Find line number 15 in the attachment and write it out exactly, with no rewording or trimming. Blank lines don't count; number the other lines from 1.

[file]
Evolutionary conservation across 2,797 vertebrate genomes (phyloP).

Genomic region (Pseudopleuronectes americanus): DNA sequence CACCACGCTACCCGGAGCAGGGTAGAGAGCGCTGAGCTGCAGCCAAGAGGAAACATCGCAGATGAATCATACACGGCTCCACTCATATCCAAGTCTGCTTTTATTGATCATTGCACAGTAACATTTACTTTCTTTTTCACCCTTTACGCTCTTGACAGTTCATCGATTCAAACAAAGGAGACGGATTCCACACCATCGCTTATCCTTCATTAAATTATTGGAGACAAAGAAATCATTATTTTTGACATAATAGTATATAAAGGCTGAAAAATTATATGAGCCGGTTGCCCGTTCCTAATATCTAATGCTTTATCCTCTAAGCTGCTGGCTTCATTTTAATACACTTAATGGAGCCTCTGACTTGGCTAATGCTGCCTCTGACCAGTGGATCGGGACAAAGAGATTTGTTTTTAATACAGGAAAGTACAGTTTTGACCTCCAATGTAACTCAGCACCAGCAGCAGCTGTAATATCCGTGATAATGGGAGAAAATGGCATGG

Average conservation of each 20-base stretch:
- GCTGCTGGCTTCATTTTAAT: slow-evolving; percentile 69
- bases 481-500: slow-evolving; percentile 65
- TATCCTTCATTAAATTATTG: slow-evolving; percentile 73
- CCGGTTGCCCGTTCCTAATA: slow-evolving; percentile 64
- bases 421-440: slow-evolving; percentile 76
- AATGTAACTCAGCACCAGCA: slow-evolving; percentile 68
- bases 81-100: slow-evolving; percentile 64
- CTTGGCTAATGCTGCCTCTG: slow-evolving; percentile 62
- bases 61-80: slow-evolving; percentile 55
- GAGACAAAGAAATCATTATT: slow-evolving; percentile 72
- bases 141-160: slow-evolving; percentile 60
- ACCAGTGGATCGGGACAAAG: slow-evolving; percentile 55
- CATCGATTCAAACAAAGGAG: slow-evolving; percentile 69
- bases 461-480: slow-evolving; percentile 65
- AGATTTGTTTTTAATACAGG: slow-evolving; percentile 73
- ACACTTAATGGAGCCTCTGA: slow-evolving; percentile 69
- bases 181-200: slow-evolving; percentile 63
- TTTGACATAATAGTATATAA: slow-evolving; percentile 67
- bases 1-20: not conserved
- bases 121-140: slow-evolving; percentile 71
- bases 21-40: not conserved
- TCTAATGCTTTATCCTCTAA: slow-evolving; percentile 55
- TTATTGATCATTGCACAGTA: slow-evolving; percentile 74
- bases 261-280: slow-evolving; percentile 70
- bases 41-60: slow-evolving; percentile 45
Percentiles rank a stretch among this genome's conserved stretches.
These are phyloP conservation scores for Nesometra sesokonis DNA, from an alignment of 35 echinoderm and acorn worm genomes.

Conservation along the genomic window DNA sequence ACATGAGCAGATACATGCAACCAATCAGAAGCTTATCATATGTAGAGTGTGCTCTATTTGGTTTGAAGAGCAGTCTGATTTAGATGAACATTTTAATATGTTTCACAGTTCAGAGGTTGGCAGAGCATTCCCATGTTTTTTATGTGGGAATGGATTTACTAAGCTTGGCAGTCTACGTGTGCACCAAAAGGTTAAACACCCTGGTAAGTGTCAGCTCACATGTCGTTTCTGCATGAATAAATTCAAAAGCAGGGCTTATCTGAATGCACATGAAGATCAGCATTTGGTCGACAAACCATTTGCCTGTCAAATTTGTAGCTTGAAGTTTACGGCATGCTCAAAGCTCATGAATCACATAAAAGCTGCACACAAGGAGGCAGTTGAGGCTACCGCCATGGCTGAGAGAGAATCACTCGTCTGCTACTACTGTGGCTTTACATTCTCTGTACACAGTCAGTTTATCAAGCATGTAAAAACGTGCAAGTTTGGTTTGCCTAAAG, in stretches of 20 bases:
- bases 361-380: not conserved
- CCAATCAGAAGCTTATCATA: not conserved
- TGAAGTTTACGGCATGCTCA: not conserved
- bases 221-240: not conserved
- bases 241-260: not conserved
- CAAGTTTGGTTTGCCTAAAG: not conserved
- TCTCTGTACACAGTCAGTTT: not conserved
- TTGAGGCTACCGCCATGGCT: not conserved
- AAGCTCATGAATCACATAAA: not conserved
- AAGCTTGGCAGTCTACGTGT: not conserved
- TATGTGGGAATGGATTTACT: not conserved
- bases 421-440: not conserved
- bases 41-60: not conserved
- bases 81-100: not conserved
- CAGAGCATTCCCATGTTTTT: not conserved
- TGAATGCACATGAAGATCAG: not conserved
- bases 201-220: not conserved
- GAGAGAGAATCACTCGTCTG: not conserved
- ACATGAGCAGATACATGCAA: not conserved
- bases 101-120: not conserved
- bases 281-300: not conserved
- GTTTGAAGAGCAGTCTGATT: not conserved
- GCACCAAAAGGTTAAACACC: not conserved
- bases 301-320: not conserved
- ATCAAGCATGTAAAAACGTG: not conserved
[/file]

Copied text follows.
- ACCAGTGGATCGGGACAAAG: slow-evolving; percentile 55